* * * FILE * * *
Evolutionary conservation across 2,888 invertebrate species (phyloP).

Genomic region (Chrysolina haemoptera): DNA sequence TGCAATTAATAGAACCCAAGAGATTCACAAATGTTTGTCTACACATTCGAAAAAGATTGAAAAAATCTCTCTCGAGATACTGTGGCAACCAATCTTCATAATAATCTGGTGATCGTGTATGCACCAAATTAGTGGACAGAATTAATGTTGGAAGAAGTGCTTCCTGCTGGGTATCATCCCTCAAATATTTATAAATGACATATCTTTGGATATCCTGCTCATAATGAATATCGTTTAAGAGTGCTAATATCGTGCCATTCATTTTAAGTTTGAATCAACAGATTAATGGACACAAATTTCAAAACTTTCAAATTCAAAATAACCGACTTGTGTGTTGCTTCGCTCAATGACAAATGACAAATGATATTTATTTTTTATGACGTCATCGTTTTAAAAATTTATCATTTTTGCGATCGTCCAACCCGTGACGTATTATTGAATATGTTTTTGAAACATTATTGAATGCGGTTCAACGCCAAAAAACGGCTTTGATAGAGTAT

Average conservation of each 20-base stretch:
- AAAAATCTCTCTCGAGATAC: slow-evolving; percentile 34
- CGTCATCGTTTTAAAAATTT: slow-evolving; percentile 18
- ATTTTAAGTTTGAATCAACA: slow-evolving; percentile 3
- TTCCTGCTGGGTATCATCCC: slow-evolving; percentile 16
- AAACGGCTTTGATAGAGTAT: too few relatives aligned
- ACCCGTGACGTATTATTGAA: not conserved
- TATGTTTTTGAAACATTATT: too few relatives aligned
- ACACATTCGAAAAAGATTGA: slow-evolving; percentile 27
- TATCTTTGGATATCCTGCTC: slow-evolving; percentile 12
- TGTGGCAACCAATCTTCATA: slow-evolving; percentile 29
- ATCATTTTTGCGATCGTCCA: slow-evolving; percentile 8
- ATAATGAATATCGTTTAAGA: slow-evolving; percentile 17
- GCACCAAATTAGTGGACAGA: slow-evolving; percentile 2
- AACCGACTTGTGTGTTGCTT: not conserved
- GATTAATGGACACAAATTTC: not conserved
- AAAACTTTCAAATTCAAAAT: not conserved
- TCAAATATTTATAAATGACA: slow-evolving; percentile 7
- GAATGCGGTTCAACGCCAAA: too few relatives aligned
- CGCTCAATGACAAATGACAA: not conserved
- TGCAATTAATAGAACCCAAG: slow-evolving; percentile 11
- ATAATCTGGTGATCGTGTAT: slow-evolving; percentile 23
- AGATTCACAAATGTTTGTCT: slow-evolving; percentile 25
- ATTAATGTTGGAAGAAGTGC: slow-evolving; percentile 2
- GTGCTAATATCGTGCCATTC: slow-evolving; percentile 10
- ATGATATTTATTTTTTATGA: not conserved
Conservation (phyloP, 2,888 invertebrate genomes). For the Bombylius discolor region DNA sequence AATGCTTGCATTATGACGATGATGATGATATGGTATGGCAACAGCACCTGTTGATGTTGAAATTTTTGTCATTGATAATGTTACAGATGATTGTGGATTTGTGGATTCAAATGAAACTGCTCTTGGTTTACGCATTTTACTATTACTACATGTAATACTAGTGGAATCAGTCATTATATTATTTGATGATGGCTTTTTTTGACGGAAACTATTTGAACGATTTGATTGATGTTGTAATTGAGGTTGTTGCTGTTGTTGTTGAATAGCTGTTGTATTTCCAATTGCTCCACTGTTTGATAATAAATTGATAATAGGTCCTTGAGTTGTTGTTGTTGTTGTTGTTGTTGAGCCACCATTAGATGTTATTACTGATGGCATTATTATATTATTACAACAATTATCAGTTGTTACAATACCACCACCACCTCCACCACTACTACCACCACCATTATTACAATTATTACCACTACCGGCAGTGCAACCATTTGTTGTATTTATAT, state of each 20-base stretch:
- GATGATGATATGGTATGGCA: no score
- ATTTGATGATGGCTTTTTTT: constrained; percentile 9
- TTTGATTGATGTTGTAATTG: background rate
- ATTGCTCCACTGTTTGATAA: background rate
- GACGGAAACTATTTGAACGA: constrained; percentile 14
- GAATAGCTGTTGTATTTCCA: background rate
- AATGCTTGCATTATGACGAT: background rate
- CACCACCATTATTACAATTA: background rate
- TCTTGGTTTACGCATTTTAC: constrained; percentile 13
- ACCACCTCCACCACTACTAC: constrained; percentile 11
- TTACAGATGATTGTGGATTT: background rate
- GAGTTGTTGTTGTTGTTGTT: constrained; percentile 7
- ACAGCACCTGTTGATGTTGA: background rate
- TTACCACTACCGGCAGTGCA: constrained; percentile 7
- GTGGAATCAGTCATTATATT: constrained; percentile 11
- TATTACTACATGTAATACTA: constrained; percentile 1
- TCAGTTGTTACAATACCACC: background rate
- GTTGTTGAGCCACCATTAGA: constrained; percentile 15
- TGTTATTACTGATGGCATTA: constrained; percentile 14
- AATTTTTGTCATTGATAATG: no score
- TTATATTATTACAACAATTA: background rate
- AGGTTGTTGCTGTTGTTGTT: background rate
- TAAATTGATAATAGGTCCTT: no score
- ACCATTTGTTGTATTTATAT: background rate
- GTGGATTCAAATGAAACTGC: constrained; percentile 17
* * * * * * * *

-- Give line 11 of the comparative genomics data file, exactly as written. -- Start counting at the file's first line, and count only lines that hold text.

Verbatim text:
- ACACATTCGAAAAAGATTGA: slow-evolving; percentile 27